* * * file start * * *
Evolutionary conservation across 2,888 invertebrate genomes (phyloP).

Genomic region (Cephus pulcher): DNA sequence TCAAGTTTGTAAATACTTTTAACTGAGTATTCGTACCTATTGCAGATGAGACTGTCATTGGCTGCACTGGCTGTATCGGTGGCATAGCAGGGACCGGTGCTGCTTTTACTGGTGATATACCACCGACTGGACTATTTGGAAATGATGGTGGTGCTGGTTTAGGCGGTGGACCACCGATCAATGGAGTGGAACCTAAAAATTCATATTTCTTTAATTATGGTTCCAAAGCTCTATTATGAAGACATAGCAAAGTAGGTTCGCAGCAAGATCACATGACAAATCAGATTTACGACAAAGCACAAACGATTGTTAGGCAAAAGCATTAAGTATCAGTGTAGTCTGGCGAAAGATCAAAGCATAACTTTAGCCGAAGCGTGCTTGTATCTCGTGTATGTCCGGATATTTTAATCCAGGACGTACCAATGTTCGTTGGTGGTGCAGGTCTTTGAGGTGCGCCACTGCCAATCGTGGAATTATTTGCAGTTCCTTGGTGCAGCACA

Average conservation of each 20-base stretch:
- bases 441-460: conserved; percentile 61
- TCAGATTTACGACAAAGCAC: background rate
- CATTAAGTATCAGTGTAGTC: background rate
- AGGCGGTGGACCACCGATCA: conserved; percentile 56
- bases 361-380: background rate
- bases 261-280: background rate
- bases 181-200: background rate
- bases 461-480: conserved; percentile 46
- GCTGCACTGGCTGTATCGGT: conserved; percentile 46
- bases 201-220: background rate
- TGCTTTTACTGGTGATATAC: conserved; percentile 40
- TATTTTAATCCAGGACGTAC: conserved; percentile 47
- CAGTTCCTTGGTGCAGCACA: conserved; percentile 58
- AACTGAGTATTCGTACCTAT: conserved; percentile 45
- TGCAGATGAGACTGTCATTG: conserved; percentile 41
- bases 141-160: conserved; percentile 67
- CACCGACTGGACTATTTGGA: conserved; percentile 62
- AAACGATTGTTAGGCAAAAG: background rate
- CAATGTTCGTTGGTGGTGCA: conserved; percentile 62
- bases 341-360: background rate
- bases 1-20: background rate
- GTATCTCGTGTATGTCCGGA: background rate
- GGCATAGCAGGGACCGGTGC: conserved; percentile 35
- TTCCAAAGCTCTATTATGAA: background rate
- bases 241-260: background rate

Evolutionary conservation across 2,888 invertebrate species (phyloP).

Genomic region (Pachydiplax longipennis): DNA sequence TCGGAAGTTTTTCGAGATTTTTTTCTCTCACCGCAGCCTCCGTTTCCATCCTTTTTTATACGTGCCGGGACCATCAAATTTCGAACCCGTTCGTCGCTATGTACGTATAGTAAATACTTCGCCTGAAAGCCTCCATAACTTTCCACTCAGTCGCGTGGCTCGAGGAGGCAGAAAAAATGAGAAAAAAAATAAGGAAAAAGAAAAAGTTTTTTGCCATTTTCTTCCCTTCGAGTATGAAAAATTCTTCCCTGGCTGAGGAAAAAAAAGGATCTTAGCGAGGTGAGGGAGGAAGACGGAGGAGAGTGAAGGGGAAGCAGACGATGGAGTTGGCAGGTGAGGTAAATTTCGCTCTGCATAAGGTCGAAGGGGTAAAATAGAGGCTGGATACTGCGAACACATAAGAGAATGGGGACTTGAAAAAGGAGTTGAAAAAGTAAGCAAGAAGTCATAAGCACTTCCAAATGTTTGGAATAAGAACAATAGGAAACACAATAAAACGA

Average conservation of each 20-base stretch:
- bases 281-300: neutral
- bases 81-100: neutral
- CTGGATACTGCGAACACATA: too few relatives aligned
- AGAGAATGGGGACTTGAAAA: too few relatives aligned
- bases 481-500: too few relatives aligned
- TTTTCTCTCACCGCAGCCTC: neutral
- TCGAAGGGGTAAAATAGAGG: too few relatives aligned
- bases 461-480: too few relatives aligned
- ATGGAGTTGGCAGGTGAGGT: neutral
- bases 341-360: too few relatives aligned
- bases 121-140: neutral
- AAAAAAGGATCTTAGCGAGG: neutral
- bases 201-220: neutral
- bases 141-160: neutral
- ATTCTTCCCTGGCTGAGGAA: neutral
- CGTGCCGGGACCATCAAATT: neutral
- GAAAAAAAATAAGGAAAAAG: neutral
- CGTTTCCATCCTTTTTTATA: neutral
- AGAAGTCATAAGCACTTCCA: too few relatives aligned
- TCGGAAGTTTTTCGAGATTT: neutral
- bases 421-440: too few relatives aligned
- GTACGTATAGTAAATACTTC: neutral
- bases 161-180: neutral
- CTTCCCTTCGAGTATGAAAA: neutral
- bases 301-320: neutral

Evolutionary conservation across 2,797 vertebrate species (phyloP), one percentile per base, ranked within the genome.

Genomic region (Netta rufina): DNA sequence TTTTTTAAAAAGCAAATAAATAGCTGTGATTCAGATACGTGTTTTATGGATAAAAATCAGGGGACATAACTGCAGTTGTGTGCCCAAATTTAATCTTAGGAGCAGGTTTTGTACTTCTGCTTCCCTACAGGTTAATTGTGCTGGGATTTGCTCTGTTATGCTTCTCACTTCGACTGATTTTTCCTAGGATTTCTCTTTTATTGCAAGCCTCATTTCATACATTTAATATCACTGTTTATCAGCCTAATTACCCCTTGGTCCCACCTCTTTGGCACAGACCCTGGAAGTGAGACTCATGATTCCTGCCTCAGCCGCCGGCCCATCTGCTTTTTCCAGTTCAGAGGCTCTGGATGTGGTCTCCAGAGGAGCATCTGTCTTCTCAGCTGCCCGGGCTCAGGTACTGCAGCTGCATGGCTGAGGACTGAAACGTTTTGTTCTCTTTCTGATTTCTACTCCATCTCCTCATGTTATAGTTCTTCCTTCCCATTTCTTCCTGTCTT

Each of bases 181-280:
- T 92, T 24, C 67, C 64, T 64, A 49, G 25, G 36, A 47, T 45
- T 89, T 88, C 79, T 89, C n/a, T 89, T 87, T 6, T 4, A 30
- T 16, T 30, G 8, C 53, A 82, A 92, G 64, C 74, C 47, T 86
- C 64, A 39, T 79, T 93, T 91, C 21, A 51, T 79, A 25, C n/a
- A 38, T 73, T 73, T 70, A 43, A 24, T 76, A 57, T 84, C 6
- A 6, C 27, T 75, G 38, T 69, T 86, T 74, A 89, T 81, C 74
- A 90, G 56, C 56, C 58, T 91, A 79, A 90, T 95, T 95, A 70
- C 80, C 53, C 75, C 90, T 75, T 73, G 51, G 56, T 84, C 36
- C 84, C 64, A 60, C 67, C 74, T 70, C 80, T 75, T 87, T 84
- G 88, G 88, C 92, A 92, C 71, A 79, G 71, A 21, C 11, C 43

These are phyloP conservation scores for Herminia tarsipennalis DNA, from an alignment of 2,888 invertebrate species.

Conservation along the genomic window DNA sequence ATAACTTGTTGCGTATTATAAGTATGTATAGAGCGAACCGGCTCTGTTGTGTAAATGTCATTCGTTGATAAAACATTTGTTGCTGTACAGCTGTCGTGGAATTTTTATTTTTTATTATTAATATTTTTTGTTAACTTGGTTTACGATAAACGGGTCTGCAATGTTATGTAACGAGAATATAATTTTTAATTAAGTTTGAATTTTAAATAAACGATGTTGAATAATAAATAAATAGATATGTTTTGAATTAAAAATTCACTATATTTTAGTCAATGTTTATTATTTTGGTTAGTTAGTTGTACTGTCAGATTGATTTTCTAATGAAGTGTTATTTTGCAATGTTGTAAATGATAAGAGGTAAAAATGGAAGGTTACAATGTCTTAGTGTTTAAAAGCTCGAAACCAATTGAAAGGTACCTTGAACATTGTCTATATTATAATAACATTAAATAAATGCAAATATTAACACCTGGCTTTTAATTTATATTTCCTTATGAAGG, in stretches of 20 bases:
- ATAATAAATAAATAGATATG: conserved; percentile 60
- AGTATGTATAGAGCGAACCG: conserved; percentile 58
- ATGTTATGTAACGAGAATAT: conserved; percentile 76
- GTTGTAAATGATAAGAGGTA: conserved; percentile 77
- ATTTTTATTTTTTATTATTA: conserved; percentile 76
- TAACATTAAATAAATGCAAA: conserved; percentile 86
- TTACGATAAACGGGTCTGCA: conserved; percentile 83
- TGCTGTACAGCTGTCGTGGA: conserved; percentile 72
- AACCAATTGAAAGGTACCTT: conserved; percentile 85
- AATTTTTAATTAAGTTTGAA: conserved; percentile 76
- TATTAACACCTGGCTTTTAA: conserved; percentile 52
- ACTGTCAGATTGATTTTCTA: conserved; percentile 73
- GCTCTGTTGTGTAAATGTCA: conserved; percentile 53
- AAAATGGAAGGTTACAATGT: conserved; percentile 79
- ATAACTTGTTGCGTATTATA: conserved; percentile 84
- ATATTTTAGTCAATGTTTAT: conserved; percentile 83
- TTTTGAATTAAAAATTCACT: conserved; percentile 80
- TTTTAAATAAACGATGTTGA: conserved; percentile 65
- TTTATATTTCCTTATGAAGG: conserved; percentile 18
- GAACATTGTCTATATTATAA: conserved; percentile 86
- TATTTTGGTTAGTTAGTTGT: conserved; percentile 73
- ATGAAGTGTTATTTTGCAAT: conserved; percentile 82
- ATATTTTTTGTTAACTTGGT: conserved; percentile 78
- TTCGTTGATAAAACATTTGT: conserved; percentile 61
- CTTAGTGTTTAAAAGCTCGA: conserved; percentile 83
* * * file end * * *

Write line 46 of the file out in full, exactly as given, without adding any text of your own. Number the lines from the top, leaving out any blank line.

- ATTCTTCCCTGGCTGAGGAA: neutral